A: The idea behind these works was best presented with sharkarstain, but sharkarstain is very costly. If these works were printed on paper, you would only feel that the scale was enlarged. Sharkarstain, on the other hand, works like a computer screen and displays many details. During a panel discussion at the Central Academy of Fine Arts Museum Beijing, young curator Liu Gang immediately saw this point. He noted that, when viewed as a print or on a computer, you won’t be able to really see or understand my work. Everyone has a cellphone in this day and age, everyone can take pictures, and it was precisely in this reality and under this circumstance that these works were forced into being. That I was able to achieve this kind of visual effect and scale has to do with our present day image-flooded context. Liu said that my works need to be viewed in the original.


Wang Guofeng’s solo exhibition “Probe” in Beijing, exhibition view (courtesy De Sarthe Gallery Beijing)

Q: Viewing the original work is not only to see its details as well as larger context pertaining an image-flooded era, it is also to return to the image itself. Some of the material in your Hong Kong exhibition comes from the Occupy Central campaign. What’s interesting is this: you obscured the images, almost as if to critique an image with that image itself. Your practice prior to this point also used texts, such as “who is here,” or “why.” But the use of words in this case is actually quite pale, because the images already speak sufficiently for themselves. After all, this is different from the collage method. Calling into question the authenticity of imagery with the essence of an image carves out a space, from which critiques arise naturally.


Wang Guofeng’s solo exhibition “Probe” in Beijing, exhibition view (courtesy De Sarthe Gallery Beijing)

A: I’ve been contemplating the question of imagery. My “Probe II” series in the Hong Kong exhibition was precisely to expand and deepen the notion of imagery. Compared to my eariler works of architecture and of North Korea, this series ventured onto an opposite path. As I mentioned just now, when shooting large-scale works, you record more details the closer you are to the buildings. When I photographed the architectural structures, for example, I probably couldn’t see as many details with my bare eyes, whereas the details were nonetheless recorded and preserved in the photos themselves, and I want to emphasize a kind of readability in my work. This is why sometimes I don’t want simply to enlarge an image, I’d prefer to force the viewer to look closer at these details and to subsequently experience a kind of restraint. [Maybe useful?]“Probe II” series is the exact opposite, because the closer you get, you’ll find only abstractions, pixels and color blocks, and you won’t feel anything unless you back away and look from a distance. These are representational images if you view them on the computer screen. In the exhibition space, however, you won’t recognize the representational content because you’re too close up.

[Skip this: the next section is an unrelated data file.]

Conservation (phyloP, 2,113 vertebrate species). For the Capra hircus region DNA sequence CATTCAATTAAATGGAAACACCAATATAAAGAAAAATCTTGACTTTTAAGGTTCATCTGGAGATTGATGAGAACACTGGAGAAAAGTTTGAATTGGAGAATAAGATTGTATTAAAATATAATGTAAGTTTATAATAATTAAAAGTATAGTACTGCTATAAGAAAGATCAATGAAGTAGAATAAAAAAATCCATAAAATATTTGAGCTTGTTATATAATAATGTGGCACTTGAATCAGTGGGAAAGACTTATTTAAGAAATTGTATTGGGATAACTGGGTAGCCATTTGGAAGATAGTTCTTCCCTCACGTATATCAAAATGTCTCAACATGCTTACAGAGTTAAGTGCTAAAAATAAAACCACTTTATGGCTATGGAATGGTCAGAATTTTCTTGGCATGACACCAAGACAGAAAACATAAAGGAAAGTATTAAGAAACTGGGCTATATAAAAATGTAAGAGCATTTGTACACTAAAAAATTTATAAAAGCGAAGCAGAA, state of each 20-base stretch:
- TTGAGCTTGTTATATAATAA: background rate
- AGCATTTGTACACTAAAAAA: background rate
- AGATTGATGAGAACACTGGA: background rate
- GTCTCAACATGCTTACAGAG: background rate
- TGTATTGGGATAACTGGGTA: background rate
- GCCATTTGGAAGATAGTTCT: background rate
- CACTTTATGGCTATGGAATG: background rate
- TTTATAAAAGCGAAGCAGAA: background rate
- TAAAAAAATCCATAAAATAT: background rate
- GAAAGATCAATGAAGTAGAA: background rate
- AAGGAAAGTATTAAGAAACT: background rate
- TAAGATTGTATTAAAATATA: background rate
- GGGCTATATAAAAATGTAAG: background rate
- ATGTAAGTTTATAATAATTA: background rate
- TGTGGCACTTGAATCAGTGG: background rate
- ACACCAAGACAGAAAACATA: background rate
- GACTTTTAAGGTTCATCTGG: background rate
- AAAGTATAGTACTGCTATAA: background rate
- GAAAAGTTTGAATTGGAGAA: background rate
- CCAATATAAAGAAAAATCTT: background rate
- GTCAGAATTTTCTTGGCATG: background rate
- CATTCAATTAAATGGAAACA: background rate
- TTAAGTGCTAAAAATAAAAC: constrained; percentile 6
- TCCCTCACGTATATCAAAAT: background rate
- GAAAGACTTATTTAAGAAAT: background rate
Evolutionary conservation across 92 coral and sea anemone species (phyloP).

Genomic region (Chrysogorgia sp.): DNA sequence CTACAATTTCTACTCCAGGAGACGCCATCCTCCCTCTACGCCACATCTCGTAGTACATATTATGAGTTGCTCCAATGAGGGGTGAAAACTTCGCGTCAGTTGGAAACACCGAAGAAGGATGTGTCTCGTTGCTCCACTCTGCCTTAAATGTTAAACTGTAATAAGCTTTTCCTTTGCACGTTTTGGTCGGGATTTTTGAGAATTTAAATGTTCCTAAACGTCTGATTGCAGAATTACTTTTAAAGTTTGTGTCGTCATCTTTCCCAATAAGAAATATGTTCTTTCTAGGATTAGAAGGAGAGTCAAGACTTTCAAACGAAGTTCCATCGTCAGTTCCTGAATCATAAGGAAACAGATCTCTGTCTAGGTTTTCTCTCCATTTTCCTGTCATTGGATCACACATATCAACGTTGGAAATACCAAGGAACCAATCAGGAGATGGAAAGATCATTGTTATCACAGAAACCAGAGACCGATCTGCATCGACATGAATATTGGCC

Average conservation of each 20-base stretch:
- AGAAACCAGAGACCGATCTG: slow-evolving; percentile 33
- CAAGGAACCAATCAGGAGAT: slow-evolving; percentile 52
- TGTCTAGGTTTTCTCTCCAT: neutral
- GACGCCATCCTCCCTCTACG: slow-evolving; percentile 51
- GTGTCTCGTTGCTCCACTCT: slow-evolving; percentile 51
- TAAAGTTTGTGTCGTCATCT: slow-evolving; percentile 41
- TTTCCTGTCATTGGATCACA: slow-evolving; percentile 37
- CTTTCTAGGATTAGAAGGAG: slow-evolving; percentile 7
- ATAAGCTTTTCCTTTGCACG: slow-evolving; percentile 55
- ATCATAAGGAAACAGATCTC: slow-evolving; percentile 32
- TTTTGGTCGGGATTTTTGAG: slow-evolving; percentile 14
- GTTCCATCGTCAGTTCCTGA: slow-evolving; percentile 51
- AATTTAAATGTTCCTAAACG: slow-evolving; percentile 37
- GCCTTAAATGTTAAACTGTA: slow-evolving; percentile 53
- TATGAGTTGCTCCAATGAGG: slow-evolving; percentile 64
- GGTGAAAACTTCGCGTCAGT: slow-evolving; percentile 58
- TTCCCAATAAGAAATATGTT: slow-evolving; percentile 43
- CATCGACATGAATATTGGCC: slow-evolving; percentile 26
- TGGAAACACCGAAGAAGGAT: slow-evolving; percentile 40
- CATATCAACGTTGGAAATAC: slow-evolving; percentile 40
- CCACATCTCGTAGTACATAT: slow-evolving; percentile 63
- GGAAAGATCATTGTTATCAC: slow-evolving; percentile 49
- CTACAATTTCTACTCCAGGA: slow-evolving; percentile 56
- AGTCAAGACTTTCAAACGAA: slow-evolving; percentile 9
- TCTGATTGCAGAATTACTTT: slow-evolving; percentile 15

Wang Guofeng’s solo exhibition “Probe” in Beijing, exhibition view (courtesy De Sarthe Gallery Beijing)